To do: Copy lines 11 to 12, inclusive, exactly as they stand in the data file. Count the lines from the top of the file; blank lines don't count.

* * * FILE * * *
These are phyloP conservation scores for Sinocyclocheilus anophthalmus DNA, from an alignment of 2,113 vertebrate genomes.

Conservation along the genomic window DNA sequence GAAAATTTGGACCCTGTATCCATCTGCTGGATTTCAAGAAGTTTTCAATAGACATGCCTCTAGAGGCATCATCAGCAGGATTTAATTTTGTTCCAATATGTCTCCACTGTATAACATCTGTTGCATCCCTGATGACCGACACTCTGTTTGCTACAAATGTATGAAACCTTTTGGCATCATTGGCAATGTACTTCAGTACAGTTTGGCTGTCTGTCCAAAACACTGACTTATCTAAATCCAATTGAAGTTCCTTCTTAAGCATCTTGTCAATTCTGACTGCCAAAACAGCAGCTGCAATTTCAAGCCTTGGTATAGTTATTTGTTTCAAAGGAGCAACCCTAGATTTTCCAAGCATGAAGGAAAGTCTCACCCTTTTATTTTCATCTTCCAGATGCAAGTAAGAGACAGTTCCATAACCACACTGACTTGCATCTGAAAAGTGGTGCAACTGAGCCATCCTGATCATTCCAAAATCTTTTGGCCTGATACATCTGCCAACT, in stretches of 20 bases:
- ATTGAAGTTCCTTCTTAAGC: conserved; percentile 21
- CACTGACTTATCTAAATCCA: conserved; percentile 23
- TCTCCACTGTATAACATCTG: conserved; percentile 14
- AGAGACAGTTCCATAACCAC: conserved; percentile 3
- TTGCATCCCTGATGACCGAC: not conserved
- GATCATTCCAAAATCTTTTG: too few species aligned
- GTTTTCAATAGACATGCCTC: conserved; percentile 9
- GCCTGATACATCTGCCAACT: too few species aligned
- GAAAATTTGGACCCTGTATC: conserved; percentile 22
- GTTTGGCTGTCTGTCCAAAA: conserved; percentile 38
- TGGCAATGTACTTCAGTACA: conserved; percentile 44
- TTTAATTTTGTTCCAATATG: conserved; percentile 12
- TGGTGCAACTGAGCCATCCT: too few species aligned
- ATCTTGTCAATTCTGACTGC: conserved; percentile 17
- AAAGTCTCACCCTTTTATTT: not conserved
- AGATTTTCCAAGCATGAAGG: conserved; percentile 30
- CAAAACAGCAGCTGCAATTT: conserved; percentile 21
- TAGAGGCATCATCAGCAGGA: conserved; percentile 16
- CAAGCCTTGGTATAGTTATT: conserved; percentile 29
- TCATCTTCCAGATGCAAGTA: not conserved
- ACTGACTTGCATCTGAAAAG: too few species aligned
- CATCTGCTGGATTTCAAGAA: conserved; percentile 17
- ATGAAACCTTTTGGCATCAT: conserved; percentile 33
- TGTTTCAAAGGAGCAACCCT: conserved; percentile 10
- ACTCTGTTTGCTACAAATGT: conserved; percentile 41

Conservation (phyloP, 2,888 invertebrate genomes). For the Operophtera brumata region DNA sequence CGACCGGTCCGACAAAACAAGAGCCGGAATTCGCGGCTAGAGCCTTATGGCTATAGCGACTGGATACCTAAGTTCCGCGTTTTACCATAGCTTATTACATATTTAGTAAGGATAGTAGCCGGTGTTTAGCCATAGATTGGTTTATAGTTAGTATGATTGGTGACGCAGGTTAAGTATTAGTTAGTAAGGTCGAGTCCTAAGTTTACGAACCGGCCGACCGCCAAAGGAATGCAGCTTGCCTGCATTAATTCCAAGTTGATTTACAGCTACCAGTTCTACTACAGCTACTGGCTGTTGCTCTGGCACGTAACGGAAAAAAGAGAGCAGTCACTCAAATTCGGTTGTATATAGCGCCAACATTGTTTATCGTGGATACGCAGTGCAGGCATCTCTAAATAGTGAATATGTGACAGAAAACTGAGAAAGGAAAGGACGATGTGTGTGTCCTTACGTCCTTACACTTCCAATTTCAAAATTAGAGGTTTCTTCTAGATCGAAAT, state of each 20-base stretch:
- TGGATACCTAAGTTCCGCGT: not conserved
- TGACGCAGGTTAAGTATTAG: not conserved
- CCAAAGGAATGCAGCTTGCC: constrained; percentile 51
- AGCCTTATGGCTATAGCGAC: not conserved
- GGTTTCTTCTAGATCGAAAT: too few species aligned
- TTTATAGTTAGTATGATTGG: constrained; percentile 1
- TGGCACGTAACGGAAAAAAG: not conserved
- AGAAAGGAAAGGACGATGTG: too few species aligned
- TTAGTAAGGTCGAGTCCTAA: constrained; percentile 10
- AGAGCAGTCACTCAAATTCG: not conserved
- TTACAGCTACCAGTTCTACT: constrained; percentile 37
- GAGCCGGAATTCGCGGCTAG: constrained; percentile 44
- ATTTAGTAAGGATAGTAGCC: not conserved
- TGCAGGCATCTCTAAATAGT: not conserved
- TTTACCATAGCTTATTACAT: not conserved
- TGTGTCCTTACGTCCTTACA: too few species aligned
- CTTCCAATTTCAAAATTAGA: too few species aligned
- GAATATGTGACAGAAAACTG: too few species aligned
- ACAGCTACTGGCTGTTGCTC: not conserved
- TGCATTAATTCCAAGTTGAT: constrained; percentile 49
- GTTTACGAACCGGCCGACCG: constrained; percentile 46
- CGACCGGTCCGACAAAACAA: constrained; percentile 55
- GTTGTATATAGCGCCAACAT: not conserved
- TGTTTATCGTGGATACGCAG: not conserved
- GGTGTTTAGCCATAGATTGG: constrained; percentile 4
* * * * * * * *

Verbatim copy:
- GAAAATTTGGACCCTGTATC: conserved; percentile 22
- GTTTGGCTGTCTGTCCAAAA: conserved; percentile 38